October 20, 2014
De Lucía receives heartfelt funeral
Hundreds of people swell the streets of guitarist’s hometownALGECIRAS, Spain — Hundreds of people gathered in the rain to mourn the death of virtuoso guitarist Paco de Lucía before a funeral yesterday in his hometown of Algeciras at the heart of flamenco music country in Spain’s deep south.
As De Lucía’s body arrived at the town hall from Madrid early in the morning, mourners threw red roses over his hearse, called out his name and applauded.
His body had been flown from Cancun, Mexico, where the 66-year-old died of a heart attack on Wednesday while on vacation at a beachside holiday home he owned at Playa del Carmen just south of the Caribbean coast resort.
“I’m speechless. His death is such a great loss, and it caught us all by surprise,” said 57-year-old painter and decorator Jose María García, also a native of the Mediterranean port town of Algeciras.
No Spanish guitarist has been held in higher esteem by Spaniards since the death of classically-trained Andres Segovia (1893-1987), García said.
De Lucía was one of Spain’s greatest musical innovators, winning the admiration of fellow artists and fans alike.
Renowned British guitarist John McLaughlin said that to have worked and played music with De Lucía was one of the greatest blessings in his life.
“In the place where he lived in my heart, there is now an emptiness that will stay with me till I join him,” McLaughlin said.
Early on in his career, he adopted a radically different playing technique by crossing his legs and placing the guitar on his right thigh, something that neither his flamenco mentors — Nino Ricardo and Sabicas — nor classical players like Segovia, had done previously.
This enabled De Lucía to hold the guitar almost horizontally and allowed easier access to the fret-board where his fingers could reach chords previously considered too tough to play.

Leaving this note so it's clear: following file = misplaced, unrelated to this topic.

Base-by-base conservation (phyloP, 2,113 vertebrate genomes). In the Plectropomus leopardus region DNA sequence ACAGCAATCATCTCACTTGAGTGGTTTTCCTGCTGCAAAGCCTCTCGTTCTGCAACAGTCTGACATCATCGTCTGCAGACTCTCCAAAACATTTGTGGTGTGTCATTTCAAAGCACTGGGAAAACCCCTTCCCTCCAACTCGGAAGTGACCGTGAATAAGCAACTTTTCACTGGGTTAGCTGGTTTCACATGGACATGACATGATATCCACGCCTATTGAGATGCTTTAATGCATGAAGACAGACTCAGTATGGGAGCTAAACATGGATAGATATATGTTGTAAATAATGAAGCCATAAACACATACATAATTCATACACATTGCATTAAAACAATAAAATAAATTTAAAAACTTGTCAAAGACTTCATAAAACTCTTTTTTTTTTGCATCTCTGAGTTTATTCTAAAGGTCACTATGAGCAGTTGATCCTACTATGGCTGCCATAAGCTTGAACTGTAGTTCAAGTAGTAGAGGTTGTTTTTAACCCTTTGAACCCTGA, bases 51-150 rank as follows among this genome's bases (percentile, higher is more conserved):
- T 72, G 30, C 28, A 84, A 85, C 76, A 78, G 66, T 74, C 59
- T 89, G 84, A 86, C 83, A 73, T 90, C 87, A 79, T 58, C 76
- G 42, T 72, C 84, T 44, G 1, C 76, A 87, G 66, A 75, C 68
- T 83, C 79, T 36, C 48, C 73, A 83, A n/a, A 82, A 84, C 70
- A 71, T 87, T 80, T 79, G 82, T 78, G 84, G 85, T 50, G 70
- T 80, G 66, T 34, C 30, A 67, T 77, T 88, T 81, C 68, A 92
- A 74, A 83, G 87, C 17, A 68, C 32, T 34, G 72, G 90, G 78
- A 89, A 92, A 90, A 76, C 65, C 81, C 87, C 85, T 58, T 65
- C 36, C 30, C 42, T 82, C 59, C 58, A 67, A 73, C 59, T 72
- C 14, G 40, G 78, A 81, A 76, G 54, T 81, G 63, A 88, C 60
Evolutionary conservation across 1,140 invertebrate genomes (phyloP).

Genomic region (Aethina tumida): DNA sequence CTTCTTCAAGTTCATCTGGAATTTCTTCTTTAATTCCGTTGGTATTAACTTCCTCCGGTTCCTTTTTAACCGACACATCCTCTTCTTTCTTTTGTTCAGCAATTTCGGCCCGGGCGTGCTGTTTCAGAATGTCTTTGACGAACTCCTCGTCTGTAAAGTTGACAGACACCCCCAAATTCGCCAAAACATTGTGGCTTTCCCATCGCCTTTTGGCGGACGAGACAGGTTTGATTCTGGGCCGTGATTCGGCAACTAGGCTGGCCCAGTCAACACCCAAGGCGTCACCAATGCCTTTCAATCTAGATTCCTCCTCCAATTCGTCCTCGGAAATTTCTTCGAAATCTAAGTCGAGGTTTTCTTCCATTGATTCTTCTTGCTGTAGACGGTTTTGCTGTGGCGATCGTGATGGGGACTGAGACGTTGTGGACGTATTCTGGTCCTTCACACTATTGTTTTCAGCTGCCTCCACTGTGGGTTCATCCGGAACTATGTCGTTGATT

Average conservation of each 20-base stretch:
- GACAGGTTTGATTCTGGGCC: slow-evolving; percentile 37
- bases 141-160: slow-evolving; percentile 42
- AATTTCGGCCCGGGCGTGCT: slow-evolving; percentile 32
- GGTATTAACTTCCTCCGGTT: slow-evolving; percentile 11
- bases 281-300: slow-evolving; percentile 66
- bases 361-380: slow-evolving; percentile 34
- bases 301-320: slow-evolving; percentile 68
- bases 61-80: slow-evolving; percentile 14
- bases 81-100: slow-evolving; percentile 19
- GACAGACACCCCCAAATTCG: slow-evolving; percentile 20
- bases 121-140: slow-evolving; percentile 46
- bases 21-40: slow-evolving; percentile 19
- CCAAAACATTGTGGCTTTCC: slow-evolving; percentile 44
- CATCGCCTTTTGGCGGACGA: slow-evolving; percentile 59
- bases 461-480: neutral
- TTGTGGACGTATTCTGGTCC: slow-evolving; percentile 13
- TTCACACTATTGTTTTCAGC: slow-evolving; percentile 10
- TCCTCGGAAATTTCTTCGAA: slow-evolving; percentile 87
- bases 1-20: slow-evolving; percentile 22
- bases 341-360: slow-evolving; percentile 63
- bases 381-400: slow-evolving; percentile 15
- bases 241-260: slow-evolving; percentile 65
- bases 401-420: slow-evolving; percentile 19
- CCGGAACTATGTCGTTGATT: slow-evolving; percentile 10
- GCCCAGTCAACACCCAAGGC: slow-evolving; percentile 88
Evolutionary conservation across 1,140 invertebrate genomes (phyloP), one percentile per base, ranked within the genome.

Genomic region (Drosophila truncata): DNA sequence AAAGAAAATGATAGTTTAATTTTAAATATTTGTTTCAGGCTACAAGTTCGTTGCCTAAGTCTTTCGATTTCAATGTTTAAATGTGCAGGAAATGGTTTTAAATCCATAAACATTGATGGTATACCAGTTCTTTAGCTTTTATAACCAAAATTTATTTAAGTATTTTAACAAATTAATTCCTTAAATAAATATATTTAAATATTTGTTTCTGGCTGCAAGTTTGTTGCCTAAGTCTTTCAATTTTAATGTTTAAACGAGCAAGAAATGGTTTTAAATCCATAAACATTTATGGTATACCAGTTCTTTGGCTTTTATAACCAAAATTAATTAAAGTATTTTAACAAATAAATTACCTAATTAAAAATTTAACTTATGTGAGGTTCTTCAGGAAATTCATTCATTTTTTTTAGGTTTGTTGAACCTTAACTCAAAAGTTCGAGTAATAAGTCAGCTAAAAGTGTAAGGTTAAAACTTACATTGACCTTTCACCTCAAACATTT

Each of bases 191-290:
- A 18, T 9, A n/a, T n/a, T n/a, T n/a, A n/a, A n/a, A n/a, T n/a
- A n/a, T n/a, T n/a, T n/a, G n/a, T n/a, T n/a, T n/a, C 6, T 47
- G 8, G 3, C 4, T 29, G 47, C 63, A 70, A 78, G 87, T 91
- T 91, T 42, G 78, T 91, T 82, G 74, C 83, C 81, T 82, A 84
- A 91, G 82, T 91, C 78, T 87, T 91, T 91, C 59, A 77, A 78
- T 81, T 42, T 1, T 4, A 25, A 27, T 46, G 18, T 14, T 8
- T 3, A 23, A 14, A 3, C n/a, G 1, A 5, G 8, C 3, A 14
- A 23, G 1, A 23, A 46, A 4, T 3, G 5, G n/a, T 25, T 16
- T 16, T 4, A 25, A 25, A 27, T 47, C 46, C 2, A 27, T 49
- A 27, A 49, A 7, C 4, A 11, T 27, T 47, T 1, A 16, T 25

In Andalusian towns like Algeciras — where a bronze statue commemorates the player and his hallmark playing position — De Lucía is best remembered for his work with singer Jose Monge Cruz, whose stage name was Camarón de la Isla.
As a duo, De Lucía and Camarón elevated flamenco music from its roots in small venues and even hillside caves and took it to some of the world’s most famous concert halls. With De Lucía as studio producer, they also left a rich legacy of some of flamenco’s most thrilling recorded music.
De Lucía’s repertoire also included classical music, and his renditions of compositions by Manuel de Falla and Joaquin Rodrigo won praise.
While on one of his world tours, De Lucía became fascinated by the cajon — a box-like percussion instrument used in Peruvian criollo (or creole) coastal music. Today the cajon is as much an integral part of flamenco as is the guitar or staccato hand-clap.
Nowhere was the versatility or technical prowess of De Lucia’s style better showcased than in the jazz trios and sextets that he formed with guitarists like McLaughlin, Larry Coryell or Al Di Meola, pianist Chick Corea and jazz fusion percussionist Rubem Dantas.
“What I admire most is his total humility in the face of huge success and his human warmth,” García said.
Spain began its formal mourning of De Lucía — who took his stage name from his mother’s first name, literally meaning “Paco, Lucia’s son” — on Friday at Madrid’s National Auditorium music center, where royalty mingled with grieving music fans to pay their last respects before De Lucía’s casket and offer condolences to his family.
De Lucía’s coffin was visited throughout the night by a stream of people in Algeciras’ town hall before being taken just past noon to church where Pepe de Lucía, the guitarist’s brother, sang a heart-rending flamenco tribute at a funeral Mass.